Monday, January 9, 2017

Ancient Egypt this week: A little bit of everything

Mrs. Naunakhte: An Ancient Egyptian Life In Stones
Deir al-Medina (image courtesy of Howard Middleton-Jones)

Three thousand years ago, a scribe sitting near the village of Deir al-Medina — across the hill from the Valley of the Kings — picked up a stone and wrote rapidly across it in the shorthand script used every day for administration.
When, in the twentieth century, an archaeologist picked up that stone, I like to think there was a frisson of excitement on his or her part. What might it say? What new clues might it reveal about ancient Egypt, and the man — or, perhaps, woman — who had written the text?

Victorian Egyptomania: How a 19th Century fetish for Pharaohs turned seriously spooky
Aleistere Crowley in his Egypt-inspired ritul garb, 1910

Antiquities had been brought from Egypt to Europe in the aftermath of Napoleon’s invasion of 1798–1801 (one of the results of which was the extraordinary career of Jean-François Champollion, ‘Father of Egyptology’ and first European to decipher Egyptian hieroglyphs), and just as Egypt began the 19th Century under Napoleonic yoke, it would end it as the pith helmeted possession of Great Britain. In the decades between, an Anglo-Egyptian effort resulted in the Suez Canal (completed 1869) – the vital artery of Empire that placed the adjoining land firmly within the foreign policy orbit of Britain and saw the Nile flood into public life.

Irrational and fabulous, or misinterpretation? A study of the fear associated with the epagomenal days in ancient Egypt
Illustration from the Myth of the Heavenly Cow (Source:

The epagomenal days in the Egyptian civil calendar were five days added to the standard three hundred and sixty day year, introduced in order to align the calendar with the Sothic cycle. The earliest mention of the epagomenal days is attested to the Old Kingdom, proving that their inclusion in the calendar had occurred by this time.

It is believed that the Egyptians greatly feared these days due to the prevalence of plague and disease, attributed to the wanderers (SmAjw) and slaughterers (xAtjw) of the goddess, Sekhmet, which were particularly rife at the end of the calendar year.

The beauty secrets that once swept Ancient Egypt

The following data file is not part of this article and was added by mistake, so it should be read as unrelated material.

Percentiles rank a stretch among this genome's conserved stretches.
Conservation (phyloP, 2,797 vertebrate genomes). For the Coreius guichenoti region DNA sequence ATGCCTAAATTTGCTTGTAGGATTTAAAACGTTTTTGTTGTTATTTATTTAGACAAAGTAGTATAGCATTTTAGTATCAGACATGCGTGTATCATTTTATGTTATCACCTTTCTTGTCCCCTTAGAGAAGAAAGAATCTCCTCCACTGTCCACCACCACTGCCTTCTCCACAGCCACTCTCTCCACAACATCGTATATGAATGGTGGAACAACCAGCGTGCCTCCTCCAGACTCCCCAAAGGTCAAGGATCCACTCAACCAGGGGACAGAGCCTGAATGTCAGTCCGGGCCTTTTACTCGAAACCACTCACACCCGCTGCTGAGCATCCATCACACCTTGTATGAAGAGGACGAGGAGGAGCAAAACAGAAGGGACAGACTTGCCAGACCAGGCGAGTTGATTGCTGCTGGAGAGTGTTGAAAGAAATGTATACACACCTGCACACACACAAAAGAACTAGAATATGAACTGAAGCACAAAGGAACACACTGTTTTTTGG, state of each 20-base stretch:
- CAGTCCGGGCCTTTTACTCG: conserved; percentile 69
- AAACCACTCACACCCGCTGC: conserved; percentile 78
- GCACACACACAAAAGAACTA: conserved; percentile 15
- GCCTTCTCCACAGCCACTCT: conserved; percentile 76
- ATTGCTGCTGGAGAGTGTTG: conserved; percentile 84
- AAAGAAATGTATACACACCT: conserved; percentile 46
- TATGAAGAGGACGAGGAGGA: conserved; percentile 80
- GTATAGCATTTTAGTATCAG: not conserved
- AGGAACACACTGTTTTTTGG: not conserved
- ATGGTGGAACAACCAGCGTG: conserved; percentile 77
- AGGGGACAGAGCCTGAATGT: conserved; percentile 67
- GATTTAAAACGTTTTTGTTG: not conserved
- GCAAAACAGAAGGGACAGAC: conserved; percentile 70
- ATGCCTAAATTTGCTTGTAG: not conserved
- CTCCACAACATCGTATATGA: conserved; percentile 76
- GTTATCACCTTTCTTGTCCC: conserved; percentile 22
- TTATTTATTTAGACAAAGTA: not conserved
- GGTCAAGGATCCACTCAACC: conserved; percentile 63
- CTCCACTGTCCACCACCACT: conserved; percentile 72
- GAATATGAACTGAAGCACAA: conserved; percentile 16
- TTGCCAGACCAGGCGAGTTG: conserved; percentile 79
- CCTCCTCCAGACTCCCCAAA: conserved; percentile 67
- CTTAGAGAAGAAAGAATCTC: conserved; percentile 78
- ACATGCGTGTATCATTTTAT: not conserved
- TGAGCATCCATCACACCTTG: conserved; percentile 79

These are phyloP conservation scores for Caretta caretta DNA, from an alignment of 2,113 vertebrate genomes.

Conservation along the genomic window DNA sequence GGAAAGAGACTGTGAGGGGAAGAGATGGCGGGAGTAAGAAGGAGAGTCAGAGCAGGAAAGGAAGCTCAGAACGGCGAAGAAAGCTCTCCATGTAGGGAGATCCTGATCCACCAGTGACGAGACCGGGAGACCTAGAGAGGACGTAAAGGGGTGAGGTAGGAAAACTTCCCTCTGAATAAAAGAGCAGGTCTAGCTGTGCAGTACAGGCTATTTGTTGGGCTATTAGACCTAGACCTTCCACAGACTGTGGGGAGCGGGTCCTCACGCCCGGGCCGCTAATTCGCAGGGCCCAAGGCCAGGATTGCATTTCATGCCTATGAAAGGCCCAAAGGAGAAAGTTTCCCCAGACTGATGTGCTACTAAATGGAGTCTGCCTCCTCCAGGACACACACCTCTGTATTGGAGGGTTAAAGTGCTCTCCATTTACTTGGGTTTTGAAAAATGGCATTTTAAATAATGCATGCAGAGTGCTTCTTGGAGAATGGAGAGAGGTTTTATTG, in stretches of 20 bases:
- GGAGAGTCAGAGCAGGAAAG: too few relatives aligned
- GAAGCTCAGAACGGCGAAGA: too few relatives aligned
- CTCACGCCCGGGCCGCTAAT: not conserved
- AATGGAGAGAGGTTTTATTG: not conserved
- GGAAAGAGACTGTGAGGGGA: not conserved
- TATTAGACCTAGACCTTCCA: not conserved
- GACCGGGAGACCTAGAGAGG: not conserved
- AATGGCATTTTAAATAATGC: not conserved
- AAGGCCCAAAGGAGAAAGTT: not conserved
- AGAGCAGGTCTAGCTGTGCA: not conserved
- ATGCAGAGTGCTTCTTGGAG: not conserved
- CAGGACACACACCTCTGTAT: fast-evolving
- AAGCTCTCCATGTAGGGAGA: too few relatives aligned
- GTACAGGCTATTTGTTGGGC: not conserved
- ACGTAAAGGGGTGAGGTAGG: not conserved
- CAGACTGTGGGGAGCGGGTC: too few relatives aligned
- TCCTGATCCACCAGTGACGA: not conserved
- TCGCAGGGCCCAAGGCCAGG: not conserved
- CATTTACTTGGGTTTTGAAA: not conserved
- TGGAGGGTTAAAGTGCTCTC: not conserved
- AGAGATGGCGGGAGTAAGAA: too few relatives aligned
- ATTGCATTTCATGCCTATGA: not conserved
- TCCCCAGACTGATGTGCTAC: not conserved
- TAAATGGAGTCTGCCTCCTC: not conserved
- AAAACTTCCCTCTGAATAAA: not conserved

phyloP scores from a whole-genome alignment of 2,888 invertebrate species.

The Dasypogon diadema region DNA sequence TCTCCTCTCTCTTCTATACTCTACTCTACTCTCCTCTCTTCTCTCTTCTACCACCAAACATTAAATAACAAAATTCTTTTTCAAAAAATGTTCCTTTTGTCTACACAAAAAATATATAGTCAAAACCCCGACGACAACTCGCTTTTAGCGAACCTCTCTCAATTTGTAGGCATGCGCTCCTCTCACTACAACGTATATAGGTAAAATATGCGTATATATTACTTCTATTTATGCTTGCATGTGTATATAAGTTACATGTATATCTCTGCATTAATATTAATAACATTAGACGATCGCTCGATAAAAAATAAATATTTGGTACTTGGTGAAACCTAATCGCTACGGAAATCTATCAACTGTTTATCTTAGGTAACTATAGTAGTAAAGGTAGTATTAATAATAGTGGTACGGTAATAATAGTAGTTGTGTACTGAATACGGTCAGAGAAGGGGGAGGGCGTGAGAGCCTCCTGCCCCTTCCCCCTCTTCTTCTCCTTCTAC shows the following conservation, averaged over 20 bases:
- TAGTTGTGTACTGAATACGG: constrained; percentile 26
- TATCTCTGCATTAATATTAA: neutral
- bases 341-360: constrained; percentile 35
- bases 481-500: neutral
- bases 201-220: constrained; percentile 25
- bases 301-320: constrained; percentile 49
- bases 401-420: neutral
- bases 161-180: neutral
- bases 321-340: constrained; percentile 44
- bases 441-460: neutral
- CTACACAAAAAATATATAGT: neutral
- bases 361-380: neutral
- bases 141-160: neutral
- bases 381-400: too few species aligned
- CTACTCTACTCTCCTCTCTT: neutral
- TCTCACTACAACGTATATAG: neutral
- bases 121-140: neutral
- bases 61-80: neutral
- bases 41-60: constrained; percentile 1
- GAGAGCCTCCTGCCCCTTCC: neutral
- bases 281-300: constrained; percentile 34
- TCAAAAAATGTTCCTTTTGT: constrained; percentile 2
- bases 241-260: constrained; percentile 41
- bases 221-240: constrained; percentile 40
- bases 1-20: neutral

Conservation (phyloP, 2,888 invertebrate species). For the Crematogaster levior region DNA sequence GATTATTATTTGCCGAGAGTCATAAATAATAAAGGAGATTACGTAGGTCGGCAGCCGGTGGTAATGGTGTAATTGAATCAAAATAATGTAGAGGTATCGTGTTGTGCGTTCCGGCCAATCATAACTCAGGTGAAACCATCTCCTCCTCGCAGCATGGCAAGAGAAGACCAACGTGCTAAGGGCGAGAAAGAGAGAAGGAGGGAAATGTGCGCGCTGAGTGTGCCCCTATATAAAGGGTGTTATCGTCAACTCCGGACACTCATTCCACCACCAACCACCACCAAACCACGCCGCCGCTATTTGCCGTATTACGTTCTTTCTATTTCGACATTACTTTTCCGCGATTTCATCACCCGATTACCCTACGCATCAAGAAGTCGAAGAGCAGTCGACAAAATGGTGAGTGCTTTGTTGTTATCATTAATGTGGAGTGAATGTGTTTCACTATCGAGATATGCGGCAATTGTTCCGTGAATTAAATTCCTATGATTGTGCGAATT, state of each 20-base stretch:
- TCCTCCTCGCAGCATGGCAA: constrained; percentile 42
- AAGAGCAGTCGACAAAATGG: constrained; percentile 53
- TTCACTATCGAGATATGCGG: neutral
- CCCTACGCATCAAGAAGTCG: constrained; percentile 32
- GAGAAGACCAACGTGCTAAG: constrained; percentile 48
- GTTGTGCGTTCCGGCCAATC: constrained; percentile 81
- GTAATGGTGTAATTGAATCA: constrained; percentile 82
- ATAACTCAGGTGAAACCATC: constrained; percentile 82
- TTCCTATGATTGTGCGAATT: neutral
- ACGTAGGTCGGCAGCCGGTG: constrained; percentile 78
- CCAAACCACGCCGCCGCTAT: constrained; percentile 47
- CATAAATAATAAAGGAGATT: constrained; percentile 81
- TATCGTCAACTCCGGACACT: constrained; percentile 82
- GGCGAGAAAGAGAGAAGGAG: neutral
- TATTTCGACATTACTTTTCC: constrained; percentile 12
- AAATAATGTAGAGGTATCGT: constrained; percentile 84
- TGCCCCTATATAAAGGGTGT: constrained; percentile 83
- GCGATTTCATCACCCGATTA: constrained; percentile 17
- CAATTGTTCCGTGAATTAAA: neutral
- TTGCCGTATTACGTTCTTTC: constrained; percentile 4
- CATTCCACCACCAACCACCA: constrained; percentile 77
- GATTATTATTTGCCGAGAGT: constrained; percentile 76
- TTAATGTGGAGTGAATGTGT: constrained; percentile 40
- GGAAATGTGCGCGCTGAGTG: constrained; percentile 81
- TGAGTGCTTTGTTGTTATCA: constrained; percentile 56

Ancient Egyptian women were well-known for their interest in beauty and cosmetics.

An archeological expert told that at the time each woman would have her own box of facial makeup, kohl (eyeliner), hair pins and combs and perfumes.

Dr. Abdelrahim Reehan added that a study by archeologist Abir Sadeq at the ministry of archeology showed that ancient Egyptian women's makeup was simple and only focused on accentuating the facial features.

Two AUC press books internationally recognized as best of 2016

Two of The American University in Cairo (AUC) Press books have been internationally recognized as distinguished works of 2016. The Financial Times selected No Knives in the Kitchen of this City as one of the top three best Fiction in Translation titles of 2016, and Choice magazine highlighted Scanning the Pharaohs: CT Imaging of the New Royal Kingdom Mummies as one of its 2016 Outstanding Academic Titles, reflecting “the best in scholarly titles reviewed by Choice” each year.

Ancient Egyptian pot burials were not just for the poor

New research is stirring the pot about an ancient Egyptian burial practice.

Many ancient peoples, including Egyptians, buried some of their dead in ceramic pots or urns. Researchers have long thought these pot burials, which often recycled containers used for domestic purposes, were a common, make-do burial for poor children.

Nefer’s ancient Egyptian tomb brought back to life in Rome

Those who are passionate about ancient Egypt and happen to be in Rome should visit the Giovanni Barracco Museum of ancient sculpture.

This 16th century building houses the valuable “stele of the false door” of Nefer, a dignitary who lived in Egypt during the fourth Dynasty (2575-2465 BC), ruled by the great pharaohs who built the pyramids.

Picture of the week: Egyptian Guitar Gods

Image may contain: one or more people and guitar